Robitaille, on what he remembers of the hype and execution of the 1991 outdoor game in Las Vegas:
Well, it was fun for us because it was a preseason game…and there was huge buzz around it. I think we had 10 or 11,000 seats and it was sold out. It was absolutely incredible. The one thing that was funny for us was everybody talked about the ice, and the only reason they had some issue about the ice – they had it covered during the day, and the guy before the end of the day, he put the cover, the tarp down on the ice. So that’s what kind of melted the ice. So they cranked it back up. We started about a half-hour late and we never had a problem with the ice. The one thing that was funny was over there there were these grasshoppers that would jump on the ice and then suddenly freeze. So the players, we kept seeing this, and we thought it was the weirdest thing.
Jeff Carter, on how he feels about playing in front of a crowd of over 50,000 people:
It’s going to be great. Everything I’ve heard, it’s going to be filled up. It shows the way the game has grown here in Southern California, and the fans that both teams have. I think speaking for our team, the guys are real excited to get the game underway. It’s going to be a great one.
Carter, on whether he has ever had a Dodger Dog:
I have. [Reporter: So maybe a pre-game meal?] I might have to save those for after the game.
Carter, about playing in the Winter Classic:
I played in Fenway Park when I was with the Flyers…Same deal, just a little warmer.
Carter, on his initial thoughts about when the event was first announced:
The guys were talking about it with the trainers and whatnot. We had kind of heard about it for a little while. When it officially got announced, the guys were excited. It’s not too often that you get to do something like this. I know now they’re doing it a little more. But, still, every time you get to play outdoors in front of this many fans, it’s exciting. [Reporter: It’s obviously not until January, but it is in the front or back of your mind? Do you think about it at all?] Yeah. I mean, we talk about it. With it being in California, it’s a little bit of the unknown with the weather and stuff like that, how it’s going to be. But I’m sure the staff that’s working here is going to do a great job in getting the ice top notch for us, and it should be good.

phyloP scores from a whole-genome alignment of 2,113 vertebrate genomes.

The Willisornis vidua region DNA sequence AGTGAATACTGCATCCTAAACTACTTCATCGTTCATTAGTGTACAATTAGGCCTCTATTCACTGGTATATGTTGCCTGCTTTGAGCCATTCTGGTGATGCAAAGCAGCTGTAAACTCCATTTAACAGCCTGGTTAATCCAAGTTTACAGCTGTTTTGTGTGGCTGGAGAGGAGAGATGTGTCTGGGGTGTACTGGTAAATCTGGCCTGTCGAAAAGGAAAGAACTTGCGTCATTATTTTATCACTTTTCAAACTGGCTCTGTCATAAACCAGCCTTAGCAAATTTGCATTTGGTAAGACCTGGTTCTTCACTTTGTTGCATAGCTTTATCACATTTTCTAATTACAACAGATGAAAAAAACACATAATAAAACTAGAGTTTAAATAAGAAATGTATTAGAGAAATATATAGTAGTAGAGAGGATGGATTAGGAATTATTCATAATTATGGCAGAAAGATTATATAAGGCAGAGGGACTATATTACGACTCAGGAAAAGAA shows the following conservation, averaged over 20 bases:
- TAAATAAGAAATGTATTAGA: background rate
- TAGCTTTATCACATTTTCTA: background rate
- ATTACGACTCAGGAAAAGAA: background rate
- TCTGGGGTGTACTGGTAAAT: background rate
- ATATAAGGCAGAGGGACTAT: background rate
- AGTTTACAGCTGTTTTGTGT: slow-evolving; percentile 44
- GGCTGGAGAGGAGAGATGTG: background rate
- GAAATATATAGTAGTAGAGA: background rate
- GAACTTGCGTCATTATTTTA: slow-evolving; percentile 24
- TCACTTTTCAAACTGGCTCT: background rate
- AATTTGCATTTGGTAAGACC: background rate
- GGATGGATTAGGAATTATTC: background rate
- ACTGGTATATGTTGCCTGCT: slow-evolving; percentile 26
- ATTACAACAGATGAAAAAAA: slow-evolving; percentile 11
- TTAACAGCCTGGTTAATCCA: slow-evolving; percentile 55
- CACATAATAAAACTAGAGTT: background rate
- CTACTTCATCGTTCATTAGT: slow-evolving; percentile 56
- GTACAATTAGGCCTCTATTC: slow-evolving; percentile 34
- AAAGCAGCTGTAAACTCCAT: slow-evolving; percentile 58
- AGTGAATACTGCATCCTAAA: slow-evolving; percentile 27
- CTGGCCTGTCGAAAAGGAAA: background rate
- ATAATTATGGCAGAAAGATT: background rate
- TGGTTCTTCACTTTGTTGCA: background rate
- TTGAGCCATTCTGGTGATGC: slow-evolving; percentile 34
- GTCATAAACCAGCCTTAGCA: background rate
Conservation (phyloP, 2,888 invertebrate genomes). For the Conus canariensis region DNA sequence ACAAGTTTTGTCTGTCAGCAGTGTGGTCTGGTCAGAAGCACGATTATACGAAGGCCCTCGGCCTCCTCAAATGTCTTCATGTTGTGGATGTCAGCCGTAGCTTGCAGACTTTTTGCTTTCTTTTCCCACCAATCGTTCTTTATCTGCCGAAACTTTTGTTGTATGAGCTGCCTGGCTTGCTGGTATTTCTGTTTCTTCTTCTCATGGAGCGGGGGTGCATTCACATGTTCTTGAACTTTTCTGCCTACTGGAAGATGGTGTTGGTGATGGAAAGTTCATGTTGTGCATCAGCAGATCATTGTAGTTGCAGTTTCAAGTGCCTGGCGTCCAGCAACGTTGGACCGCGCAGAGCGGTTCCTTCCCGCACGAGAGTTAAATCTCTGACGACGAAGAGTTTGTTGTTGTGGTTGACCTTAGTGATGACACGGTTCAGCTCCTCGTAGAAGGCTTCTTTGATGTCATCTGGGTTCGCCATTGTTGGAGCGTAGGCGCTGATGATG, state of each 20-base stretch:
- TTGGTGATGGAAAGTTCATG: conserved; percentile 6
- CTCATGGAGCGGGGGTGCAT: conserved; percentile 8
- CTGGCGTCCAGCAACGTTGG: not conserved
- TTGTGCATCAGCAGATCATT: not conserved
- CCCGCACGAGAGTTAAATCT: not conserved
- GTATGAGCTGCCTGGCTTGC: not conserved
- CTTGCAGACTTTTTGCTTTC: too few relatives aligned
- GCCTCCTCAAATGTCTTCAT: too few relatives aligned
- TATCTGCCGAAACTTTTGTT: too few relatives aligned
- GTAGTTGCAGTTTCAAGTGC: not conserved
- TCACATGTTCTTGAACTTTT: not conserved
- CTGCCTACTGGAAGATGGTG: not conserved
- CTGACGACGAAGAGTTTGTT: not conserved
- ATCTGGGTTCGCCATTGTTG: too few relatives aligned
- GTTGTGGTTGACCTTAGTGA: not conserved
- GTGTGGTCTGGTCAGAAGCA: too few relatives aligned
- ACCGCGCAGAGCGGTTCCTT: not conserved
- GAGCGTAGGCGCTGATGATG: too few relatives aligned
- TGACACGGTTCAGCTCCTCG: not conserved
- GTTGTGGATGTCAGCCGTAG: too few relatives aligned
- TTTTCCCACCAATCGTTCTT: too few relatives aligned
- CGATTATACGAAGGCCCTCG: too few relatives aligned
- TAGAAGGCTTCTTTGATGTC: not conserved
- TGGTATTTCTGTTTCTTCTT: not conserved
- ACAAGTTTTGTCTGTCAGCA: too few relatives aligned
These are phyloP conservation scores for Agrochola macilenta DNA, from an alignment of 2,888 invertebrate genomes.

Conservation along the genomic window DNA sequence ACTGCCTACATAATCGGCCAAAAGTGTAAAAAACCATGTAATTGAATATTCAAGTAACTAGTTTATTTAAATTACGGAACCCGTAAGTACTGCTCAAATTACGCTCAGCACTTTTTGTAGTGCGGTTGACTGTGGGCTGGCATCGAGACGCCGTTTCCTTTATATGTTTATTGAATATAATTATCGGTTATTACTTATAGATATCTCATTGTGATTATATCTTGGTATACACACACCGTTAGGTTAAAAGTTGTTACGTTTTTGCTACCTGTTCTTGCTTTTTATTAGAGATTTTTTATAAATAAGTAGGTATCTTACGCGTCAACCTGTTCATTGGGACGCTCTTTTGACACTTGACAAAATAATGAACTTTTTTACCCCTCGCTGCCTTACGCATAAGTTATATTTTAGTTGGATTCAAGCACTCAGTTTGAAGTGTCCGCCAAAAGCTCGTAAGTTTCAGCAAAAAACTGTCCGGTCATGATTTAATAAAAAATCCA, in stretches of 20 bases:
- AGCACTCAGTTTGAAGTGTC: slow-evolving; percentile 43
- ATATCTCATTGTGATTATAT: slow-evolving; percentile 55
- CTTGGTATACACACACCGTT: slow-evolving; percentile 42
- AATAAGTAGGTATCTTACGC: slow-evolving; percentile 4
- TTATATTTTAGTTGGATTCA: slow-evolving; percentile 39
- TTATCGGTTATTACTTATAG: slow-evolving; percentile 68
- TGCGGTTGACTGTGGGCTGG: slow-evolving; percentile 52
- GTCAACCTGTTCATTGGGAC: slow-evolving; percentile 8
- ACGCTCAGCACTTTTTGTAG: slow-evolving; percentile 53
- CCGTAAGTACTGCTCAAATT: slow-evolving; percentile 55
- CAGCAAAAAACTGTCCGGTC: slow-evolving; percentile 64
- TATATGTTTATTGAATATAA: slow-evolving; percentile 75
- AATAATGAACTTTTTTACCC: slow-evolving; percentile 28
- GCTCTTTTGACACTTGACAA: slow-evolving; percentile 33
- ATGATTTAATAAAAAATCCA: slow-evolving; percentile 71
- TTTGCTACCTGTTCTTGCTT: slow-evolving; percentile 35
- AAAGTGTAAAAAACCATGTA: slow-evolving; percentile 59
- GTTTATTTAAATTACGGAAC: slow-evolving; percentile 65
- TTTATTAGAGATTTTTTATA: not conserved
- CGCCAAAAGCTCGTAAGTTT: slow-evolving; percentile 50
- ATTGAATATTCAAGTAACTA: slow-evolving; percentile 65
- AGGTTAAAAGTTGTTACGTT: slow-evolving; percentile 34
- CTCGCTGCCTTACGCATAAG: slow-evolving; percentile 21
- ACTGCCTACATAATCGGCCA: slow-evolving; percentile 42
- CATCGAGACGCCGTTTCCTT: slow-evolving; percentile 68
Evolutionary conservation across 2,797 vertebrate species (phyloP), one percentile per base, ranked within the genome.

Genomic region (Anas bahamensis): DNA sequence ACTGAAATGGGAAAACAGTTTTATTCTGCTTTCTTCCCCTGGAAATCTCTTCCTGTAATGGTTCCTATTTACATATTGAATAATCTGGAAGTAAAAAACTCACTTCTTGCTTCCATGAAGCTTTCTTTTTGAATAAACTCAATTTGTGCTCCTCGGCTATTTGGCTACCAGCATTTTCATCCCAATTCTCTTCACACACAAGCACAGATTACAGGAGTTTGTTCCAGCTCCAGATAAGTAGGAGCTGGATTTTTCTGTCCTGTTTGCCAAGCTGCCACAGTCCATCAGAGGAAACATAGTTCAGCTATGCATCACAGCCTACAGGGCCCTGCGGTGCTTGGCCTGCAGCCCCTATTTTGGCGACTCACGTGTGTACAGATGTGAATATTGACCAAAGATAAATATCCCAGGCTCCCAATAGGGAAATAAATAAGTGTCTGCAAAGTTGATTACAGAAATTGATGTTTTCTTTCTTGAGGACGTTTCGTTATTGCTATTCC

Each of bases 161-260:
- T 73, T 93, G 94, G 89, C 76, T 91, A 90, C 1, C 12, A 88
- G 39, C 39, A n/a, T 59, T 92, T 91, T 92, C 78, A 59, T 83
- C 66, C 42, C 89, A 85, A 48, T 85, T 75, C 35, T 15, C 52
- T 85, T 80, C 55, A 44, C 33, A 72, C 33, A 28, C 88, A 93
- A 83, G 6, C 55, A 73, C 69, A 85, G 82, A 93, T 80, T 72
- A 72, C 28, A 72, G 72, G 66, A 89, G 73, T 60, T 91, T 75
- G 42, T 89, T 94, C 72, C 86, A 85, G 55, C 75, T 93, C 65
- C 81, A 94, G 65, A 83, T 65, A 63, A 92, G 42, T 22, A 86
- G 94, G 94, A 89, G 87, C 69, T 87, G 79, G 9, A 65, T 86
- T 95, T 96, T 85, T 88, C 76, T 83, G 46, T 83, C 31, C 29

Carter, on whether the outdoor setting “will take away the intensity” of the game:
Absolutely not. As I said earlier, I’ve played in one before, and it was intense. There’s a lot of battles, a lot of hitting and whatnot. It’s a huge game for both teams. It’s a huge game for the league. The guys realize that. It almost bumps the intensity up, because everybody wants to win that game, you know?
Dustin Penner, on his initial reaction to learning that he’d be playing in an outdoor game:
How the ice was going to be. I mean, it means less and less as it gets closer to the game, because it’s more about the venue and the historical precedent it’s going to set.
Penner, on what it means to be able to bring “pond” hockey to Southern California:
Everybody’s going to remember where they were when they played this game. It’s a special feeling, I think. It’s one of those things where after playing the game you’ll realize that one, five, 10 years down the road that you were a part of that. It’s going to make a nice picture frame on a mantle for the guys.
Penner, on how “strange the transition” has been in rejoining Anaheim, and whether he feels like a “windshield wiper hockey player”:
Better than a grocery stick, where you just stand and separate the forwards from the D. It’s been interesting. I started my career with the Ducks, so there are a lot of memories that you can’t replace being on the Kings, because that was my first introduction into professional hockey. Winning a Cup and then going to LA and being a part of a tradition that spans 45 years, winning a Cup there and seeing the support we got. Obviously both teams have gotten great support, have had great teams and players come through the roster. The rivalry continues to build.
Penner, on what his walk-out song would be if he played for the Dodgers:
Probably the Pina Colada song. [Reporter: Why?] I don’t know. Matt Greene used to always play that in Edmonton when we’d play together and we’d sing it all the way to the rink.
Penner, on whether it’s “weird” to “turn on and off” the emotions towards the rivalry from both sides:
It’s different. Even when Doughty hit me last game, I was like, ‘You know, that could have happened in practice.’ It’s a different feeling personally, and even when I played against the Ducks last year, it’s something you have to learn to turn off and just look at his jersey instead of the name on the back.